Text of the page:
What is depression?
Basically, depression is low mood, or put another way, misery or unhappiness. What separates serious depression (the experts call it “clinical depression”), which causes people to seek medical or psychological help from everyday depression, is that this clinical depression affects people so much that it seriously affects their relationships, jobs, ability to do things etc and just will not go away. Sleep is often difficult, and appetite and sexual desire often drop off dramatically. People may seem tearful, irritable and angry, lethargic, or even suicidal if they are seriously depressed. However, there are treatments that can help.
What Causes Depression?
There doesn’t seem to be just one cause of depression, the list seems almost endless. Some of the major factors involved are:
- Brain Chemistry
- Family History of Depression
- Losing your Parents or being neglected by them
- Low Self-Confidence
- Relationship Problems with a loved one
- Lack of Friends or Family
- Recent Stressful or Traumatic Events
As you can see, almost anything bad that has happened to you can cause depression. However, people respond in different ways to bad or unhappy events, what may trigger depression in one person might not in another. Experts, whatever they might claim, still don’t really know why one person will get depressed while another one doesn’t in the same circumstances. Usually someone will offer some explanation with the word “genetic” in it, but be careful not to accept this on face value, because it often doesn’t help very much.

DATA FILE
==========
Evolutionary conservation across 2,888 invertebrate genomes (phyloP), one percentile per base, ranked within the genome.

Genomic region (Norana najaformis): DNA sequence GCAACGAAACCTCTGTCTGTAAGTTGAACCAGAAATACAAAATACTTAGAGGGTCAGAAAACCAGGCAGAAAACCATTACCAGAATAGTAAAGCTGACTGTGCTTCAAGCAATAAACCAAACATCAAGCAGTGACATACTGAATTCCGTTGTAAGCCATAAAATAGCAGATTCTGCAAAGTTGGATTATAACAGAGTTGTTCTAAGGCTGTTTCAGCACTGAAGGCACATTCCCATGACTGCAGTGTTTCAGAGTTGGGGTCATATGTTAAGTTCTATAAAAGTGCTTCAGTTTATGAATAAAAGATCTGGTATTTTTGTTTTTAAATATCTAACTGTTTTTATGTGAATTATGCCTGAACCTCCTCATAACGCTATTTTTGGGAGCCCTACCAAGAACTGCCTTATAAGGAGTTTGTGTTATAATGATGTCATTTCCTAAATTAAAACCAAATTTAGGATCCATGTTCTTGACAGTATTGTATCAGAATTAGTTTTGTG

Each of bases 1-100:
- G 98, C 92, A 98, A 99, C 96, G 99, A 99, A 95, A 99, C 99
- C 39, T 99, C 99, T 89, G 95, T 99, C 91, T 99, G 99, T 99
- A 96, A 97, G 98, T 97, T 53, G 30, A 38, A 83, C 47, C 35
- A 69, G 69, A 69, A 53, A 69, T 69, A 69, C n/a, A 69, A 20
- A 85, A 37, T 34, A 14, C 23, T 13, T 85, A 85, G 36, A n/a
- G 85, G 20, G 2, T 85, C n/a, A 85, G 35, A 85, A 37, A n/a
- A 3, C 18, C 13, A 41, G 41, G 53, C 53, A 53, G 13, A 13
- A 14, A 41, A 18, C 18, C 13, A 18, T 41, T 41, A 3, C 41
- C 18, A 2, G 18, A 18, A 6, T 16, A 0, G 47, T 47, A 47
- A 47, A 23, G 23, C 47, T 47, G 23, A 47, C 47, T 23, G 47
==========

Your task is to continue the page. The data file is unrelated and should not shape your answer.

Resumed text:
How Many People Suffer from Depression?
At any point in time about 1 in 5 adults are suffering from significant levels of depression and about 1 in 8 people get severe enough depression to require some form of treatment. Depression has been thought to account for anything up to three quarters (75%) of psychiatric hospital admissions. Women are nearly twice as likely as men to get serious depression, although recently depression levels have begun to rise in men.
What Therapies Work?
Almost all known therapies (and there are hundreds if not thousands of them) claim to be able to help relieve depression. However, be cautious, relatively few of them have the scientific research behind them to show that they do. Fortunately, most of the well known therapies have some research behind them.
These include Cognitive-Behavioral Therapy (CBT) and Psychodynamic Therapy. In general, CBT tends to offer shorter treatments concentrating more on the here and now of the problem, while Psychodynamic Therapies to cover more details of your background, relationships, and personality. However, as with all therapies, the exact method of treatment should be designed for the individual person rather that the person being fitted into the right therapy. In other words the therapy that will probably work best for you will be one that suits you.
Feeling sad is a normal part of life, especially following an event like the loss of a loved one, or a job. It would be of more concern if you didn’t feel depressed after these sorts of things. Serious depression can take many forms but what stands out most about it is that people don’t get over it in time as most of us do.